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The Irish shadow in the Spanish deadend

The Spanish government has taken two important decisions this week. The first is to forcefully recapitalize Bankia, an important source of uncertainty in the banking system, and change its leadership. The second is to agree to a neutral and private sector led audit of a large portion of bank assets in order to credibly assess […]

By: Date: May 14, 2012

The Spanish government has taken two important decisions this week. The first is to forcefully recapitalize Bankia, an important source of uncertainty in the banking system, and change its leadership. The second is to agree to a neutral and private sector led audit of a large portion of bank assets in order to credibly assess potential additional losses. The implicit reasoning behind these two decisions is that even with recognition of more losses, Spain will be able to absorb them and/or stretch them over time and restructure its banking system on its own.

This is essentially the strategy that was pursued in Ireland in 2010 and that produced the results we know so well: cumulative banking sector losses in excess of 35% GDP and the resulting dramatic fiscal cuts. Arguably the banking system in Spain is different, total banks’ assets as a percentage of GDP is significantly smaller (330% in Spain vs. 979% for Ireland in 2010) and asset quality might be better. But the heart of the problem is the same: the euro area has a single market for financial services, a single monetary policy but national banking supervision, national guarantee of deposits and no European mechanism for banking sector resolution. The Spanish banking crisis is really a European banking crisis and in this sense cannot be solved alone by the Spanish government regardless of its merit and good intentions.

This solitary strategy has been tried and tested before and everywhere produced similar catastrophic results for taxpayers. There is no reason to believe that Spain could be different. In fact, solving together the Spanish banking crisis would not only be better for Spain because it would allow sharing the associated fiscal risks but it could also set Europe on a path towards a real pan European banking policy that would preserve taxpayers resources in the event of crises, improve financial stability and contribute to restart credit supply and economic growth. This is all within reach and should be an integral part of the “growth compact” that European Heads of State and Government will negotiate in June because the single biggest risk to growth in Europe today is that of prolonged financial distress.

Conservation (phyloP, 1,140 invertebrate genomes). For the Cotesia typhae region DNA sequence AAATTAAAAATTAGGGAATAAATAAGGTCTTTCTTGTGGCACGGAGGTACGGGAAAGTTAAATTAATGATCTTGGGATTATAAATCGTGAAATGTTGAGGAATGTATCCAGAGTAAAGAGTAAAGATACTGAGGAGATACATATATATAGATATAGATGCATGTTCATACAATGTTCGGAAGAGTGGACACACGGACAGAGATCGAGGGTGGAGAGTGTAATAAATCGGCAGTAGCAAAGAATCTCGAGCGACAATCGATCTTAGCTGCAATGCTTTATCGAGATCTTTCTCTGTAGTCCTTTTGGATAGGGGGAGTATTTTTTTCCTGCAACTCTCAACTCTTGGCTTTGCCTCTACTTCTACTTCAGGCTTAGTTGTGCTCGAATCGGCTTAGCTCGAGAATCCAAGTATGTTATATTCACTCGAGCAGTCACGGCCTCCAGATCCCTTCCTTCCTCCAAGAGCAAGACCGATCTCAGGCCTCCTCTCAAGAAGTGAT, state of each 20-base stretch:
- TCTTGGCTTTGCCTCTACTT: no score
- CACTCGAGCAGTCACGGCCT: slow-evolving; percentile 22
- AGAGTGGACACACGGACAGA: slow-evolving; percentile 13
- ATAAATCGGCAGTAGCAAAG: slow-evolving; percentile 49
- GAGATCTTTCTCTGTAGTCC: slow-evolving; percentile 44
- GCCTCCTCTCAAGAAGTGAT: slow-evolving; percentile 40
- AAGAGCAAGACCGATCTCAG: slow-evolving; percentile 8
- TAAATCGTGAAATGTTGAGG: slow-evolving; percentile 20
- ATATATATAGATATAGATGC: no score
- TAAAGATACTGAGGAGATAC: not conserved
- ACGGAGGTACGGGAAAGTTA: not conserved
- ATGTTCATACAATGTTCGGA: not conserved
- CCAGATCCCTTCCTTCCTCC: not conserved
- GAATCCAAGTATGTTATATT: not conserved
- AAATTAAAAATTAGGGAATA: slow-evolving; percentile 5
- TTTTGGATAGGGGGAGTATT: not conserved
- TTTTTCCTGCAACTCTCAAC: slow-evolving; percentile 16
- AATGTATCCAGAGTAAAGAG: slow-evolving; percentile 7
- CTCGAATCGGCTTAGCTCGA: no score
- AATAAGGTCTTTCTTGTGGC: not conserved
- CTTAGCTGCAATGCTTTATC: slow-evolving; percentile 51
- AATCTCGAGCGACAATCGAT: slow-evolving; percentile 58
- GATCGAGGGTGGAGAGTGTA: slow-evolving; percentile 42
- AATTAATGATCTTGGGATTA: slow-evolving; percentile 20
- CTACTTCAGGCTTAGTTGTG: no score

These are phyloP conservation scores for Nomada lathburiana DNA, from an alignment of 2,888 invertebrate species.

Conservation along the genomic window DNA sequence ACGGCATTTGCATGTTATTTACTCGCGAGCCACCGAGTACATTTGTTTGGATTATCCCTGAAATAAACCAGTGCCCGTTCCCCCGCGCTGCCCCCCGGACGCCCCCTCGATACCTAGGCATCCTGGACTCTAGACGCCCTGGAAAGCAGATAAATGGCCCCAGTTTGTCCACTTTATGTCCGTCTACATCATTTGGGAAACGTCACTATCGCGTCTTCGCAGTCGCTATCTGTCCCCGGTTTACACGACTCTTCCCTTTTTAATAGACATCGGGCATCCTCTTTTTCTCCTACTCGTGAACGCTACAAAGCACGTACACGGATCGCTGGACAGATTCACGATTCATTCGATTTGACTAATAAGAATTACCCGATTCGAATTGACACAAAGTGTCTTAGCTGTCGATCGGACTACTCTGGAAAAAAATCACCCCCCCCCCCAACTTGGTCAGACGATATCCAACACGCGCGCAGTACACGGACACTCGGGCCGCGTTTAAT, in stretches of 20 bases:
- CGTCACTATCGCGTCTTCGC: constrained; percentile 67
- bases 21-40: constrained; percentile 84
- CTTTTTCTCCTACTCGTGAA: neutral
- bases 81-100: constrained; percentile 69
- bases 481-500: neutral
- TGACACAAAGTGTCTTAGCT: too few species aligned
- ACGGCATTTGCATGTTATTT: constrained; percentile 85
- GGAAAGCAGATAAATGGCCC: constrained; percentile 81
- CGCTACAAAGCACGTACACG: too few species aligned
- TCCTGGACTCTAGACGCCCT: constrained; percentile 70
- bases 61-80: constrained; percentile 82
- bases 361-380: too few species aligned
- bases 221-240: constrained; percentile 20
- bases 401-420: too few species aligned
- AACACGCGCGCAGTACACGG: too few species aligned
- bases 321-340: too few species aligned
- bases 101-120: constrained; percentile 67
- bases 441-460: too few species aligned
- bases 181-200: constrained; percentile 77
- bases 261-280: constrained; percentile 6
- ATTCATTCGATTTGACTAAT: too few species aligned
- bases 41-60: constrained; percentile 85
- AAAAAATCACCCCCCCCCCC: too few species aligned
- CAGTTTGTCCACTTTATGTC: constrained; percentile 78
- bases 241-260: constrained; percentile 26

The Kingdom of Spain should then formally request a financial assistance program specifically and only designed to address, recapitalize and restructure its banking system. Ideally, it should be accompanied by a precautionary program that would secure Spain’s access to financial markets and allow Spanish authorities to carry out their current fiscal adjustment without additional austerity measures. In practice, the ECB and the European Commision assisted by financial sector experts would propose a restructuring plan endorsed by the eurogroup that would be binding to Spanish authorities and the EFSF/ESM would provide the necessary capital.

For the banking system, this would necessarily involve further mergers, restructuring and possibly bankruptcy of some banks, which Spanish authorities alone, would have certainly found unpalatable. The European oversight and provision of capital would ensure that this restructuring process is taking place swiftly and in the best interest of the European financial system as whole outside of potential capture by regional, national, financial and political interests. More importantly, this process would create a precedent and the embryo of a real federal banking resolution framework along the line of the US FDIC, whose absence in Europe has been so costly to growth, employment and European taxpayers. Spain holds in its hands an historical opportunity to both solve its domestic banking crisis with its partners while planting the seed of a more stable European financial system, it should not waste this chance and risk more economic hardship for its people and for Europe at large.

A version of this column was also published in Spanish in La Razon

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